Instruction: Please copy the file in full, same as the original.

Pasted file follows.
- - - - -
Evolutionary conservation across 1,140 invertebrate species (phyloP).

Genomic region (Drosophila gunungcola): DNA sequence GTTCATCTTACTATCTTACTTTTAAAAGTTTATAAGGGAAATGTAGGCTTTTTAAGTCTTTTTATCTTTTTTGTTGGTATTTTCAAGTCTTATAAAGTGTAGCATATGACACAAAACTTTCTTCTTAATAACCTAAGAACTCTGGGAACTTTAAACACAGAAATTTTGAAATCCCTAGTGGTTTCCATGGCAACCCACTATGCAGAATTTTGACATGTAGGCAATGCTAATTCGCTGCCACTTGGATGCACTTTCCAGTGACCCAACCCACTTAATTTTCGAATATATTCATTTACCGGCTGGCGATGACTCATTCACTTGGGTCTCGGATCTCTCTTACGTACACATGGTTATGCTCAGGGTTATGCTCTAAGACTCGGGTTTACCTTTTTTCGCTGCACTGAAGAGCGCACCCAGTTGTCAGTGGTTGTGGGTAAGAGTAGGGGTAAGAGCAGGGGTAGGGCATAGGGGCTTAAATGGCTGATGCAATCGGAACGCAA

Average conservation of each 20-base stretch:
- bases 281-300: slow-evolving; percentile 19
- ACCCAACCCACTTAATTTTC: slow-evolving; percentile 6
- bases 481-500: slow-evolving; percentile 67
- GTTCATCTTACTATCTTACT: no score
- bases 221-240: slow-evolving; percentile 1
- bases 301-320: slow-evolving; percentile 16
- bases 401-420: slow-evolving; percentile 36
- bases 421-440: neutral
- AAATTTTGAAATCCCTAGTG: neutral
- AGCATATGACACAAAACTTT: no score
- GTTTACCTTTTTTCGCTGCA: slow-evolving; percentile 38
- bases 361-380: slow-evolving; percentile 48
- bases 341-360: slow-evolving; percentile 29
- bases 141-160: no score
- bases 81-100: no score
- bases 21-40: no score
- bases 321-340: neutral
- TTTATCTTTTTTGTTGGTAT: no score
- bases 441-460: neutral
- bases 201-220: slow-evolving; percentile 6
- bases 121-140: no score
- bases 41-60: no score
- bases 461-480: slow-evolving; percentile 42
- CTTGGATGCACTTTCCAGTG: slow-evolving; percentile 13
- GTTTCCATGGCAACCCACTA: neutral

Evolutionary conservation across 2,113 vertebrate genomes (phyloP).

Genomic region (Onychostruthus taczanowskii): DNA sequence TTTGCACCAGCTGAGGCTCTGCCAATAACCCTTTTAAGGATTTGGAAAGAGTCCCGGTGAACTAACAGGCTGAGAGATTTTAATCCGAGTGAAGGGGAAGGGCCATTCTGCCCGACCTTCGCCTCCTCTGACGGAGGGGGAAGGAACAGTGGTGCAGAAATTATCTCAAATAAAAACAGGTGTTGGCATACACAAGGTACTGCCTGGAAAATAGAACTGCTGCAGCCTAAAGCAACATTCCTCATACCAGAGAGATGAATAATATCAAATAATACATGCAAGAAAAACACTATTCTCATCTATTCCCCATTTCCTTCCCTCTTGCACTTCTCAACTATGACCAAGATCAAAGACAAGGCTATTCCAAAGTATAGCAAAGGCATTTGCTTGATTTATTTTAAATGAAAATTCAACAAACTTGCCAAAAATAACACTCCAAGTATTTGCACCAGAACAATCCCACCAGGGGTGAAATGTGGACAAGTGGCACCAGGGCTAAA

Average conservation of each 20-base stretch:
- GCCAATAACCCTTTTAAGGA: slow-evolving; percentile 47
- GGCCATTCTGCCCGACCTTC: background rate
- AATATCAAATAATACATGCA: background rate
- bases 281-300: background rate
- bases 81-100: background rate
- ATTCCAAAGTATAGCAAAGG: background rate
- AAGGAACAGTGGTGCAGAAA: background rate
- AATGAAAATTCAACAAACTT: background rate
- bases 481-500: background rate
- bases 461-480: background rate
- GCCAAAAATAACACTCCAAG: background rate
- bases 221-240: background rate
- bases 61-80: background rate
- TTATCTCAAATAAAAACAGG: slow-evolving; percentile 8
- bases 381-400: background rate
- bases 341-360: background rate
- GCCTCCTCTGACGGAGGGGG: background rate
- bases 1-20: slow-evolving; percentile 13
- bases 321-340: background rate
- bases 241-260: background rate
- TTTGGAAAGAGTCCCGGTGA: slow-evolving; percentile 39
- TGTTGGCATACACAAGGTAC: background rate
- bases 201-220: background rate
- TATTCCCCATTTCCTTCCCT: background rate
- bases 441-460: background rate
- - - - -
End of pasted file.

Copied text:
Evolutionary conservation across 1,140 invertebrate species (phyloP).

Genomic region (Drosophila gunungcola): DNA sequence GTTCATCTTACTATCTTACTTTTAAAAGTTTATAAGGGAAATGTAGGCTTTTTAAGTCTTTTTATCTTTTTTGTTGGTATTTTCAAGTCTTATAAAGTGTAGCATATGACACAAAACTTTCTTCTTAATAACCTAAGAACTCTGGGAACTTTAAACACAGAAATTTTGAAATCCCTAGTGGTTTCCATGGCAACCCACTATGCAGAATTTTGACATGTAGGCAATGCTAATTCGCTGCCACTTGGATGCACTTTCCAGTGACCCAACCCACTTAATTTTCGAATATATTCATTTACCGGCTGGCGATGACTCATTCACTTGGGTCTCGGATCTCTCTTACGTACACATGGTTATGCTCAGGGTTATGCTCTAAGACTCGGGTTTACCTTTTTTCGCTGCACTGAAGAGCGCACCCAGTTGTCAGTGGTTGTGGGTAAGAGTAGGGGTAAGAGCAGGGGTAGGGCATAGGGGCTTAAATGGCTGATGCAATCGGAACGCAA

Average conservation of each 20-base stretch:
- bases 281-300: slow-evolving; percentile 19
- ACCCAACCCACTTAATTTTC: slow-evolving; percentile 6
- bases 481-500: slow-evolving; percentile 67
- GTTCATCTTACTATCTTACT: no score
- bases 221-240: slow-evolving; percentile 1
- bases 301-320: slow-evolving; percentile 16
- bases 401-420: slow-evolving; percentile 36
- bases 421-440: neutral
- AAATTTTGAAATCCCTAGTG: neutral
- AGCATATGACACAAAACTTT: no score
- GTTTACCTTTTTTCGCTGCA: slow-evolving; percentile 38
- bases 361-380: slow-evolving; percentile 48
- bases 341-360: slow-evolving; percentile 29
- bases 141-160: no score
- bases 81-100: no score
- bases 21-40: no score
- bases 321-340: neutral
- TTTATCTTTTTTGTTGGTAT: no score
- bases 441-460: neutral
- bases 201-220: slow-evolving; percentile 6
- bases 121-140: no score
- bases 41-60: no score
- bases 461-480: slow-evolving; percentile 42
- CTTGGATGCACTTTCCAGTG: slow-evolving; percentile 13
- GTTTCCATGGCAACCCACTA: neutral

Evolutionary conservation across 2,113 vertebrate genomes (phyloP).

Genomic region (Onychostruthus taczanowskii): DNA sequence TTTGCACCAGCTGAGGCTCTGCCAATAACCCTTTTAAGGATTTGGAAAGAGTCCCGGTGAACTAACAGGCTGAGAGATTTTAATCCGAGTGAAGGGGAAGGGCCATTCTGCCCGACCTTCGCCTCCTCTGACGGAGGGGGAAGGAACAGTGGTGCAGAAATTATCTCAAATAAAAACAGGTGTTGGCATACACAAGGTACTGCCTGGAAAATAGAACTGCTGCAGCCTAAAGCAACATTCCTCATACCAGAGAGATGAATAATATCAAATAATACATGCAAGAAAAACACTATTCTCATCTATTCCCCATTTCCTTCCCTCTTGCACTTCTCAACTATGACCAAGATCAAAGACAAGGCTATTCCAAAGTATAGCAAAGGCATTTGCTTGATTTATTTTAAATGAAAATTCAACAAACTTGCCAAAAATAACACTCCAAGTATTTGCACCAGAACAATCCCACCAGGGGTGAAATGTGGACAAGTGGCACCAGGGCTAAA

Average conservation of each 20-base stretch:
- GCCAATAACCCTTTTAAGGA: slow-evolving; percentile 47
- GGCCATTCTGCCCGACCTTC: background rate
- AATATCAAATAATACATGCA: background rate
- bases 281-300: background rate
- bases 81-100: background rate
- ATTCCAAAGTATAGCAAAGG: background rate
- AAGGAACAGTGGTGCAGAAA: background rate
- AATGAAAATTCAACAAACTT: background rate
- bases 481-500: background rate
- bases 461-480: background rate
- GCCAAAAATAACACTCCAAG: background rate
- bases 221-240: background rate
- bases 61-80: background rate
- TTATCTCAAATAAAAACAGG: slow-evolving; percentile 8
- bases 381-400: background rate
- bases 341-360: background rate
- GCCTCCTCTGACGGAGGGGG: background rate
- bases 1-20: slow-evolving; percentile 13
- bases 321-340: background rate
- bases 241-260: background rate
- TTTGGAAAGAGTCCCGGTGA: slow-evolving; percentile 39
- TGTTGGCATACACAAGGTAC: background rate
- bases 201-220: background rate
- TATTCCCCATTTCCTTCCCT: background rate
- bases 441-460: background rate